The developers claim a robot unveiled yesterday at the British Science Festival will be loading dishwashers next year.
Collaborators in the international PacMan project hope to achieve the ambitious goal by April 2015.
The University of Birmingham's Boris 2, a robot with giant blue arms and huge grasping hands, is one of the first robots capable of intelligently manipulating unfamiliar objects with a human-like grasp. He needs to choose the best of five different grasp types when approaching an objects.
Boris perceives objects with depth sensors on its face and wrists. In 10 seconds the techno-thing calculates a thousand possible ways to grasp a novel object with its five robotic fingers. Then, it plans a course of arm movements to reach its target, avoiding obstructions. Learning how to pick up is the hardest task.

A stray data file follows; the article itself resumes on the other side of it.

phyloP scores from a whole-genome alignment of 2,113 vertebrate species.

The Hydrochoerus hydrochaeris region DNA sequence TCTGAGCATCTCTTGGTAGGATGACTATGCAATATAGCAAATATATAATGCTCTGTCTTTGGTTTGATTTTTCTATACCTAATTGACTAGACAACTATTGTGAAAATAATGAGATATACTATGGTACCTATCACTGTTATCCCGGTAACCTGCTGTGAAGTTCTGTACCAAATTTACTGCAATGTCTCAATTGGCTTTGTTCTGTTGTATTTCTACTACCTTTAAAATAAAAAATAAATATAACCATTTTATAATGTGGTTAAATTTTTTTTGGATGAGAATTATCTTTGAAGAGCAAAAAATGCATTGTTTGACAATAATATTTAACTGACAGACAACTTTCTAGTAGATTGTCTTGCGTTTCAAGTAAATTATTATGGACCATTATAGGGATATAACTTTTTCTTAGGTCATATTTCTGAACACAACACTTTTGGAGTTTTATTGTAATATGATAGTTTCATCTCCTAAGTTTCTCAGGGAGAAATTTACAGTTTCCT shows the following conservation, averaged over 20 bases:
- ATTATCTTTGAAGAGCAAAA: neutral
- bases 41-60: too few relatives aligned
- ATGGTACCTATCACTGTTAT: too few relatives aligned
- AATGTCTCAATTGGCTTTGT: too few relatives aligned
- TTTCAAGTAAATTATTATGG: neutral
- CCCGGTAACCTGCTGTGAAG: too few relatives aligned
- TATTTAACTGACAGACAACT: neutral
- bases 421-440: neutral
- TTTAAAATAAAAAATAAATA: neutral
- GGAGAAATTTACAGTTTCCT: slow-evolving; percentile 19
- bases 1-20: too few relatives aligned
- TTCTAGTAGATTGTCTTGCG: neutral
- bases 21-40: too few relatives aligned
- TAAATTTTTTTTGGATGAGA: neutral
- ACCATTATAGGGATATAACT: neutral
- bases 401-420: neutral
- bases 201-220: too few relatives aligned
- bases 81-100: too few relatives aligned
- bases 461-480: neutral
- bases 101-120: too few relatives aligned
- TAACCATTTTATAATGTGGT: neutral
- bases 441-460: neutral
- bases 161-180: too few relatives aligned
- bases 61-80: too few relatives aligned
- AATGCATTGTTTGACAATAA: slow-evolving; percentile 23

Boris represents a third generation of robots.
The first generation included industrial robots that manipulate a precisely controlled world.
The second generation includes airborne drones, self-driving cars and other mobile robots that can move around in our world and share it with us, even though that world is uncertain and full of novelty.
The long term goal is to build robots capable of operating in human environments like offices, hospitals, warehouses. See full BBC article here.
Right. I'm off to tidy up, rinse and stack the dishes to prepare for washing. Each article is a different shape and texture and needs to be stored in a separate area when clean and dry. I'm not sure a robot could replace me, but I'd be willing to offer my kitchen for the sake of science.
Did you ever stop to think how skilled you are, even when performing everyday tasks? Hundreds of millions of years evolution led to you—a unique individual.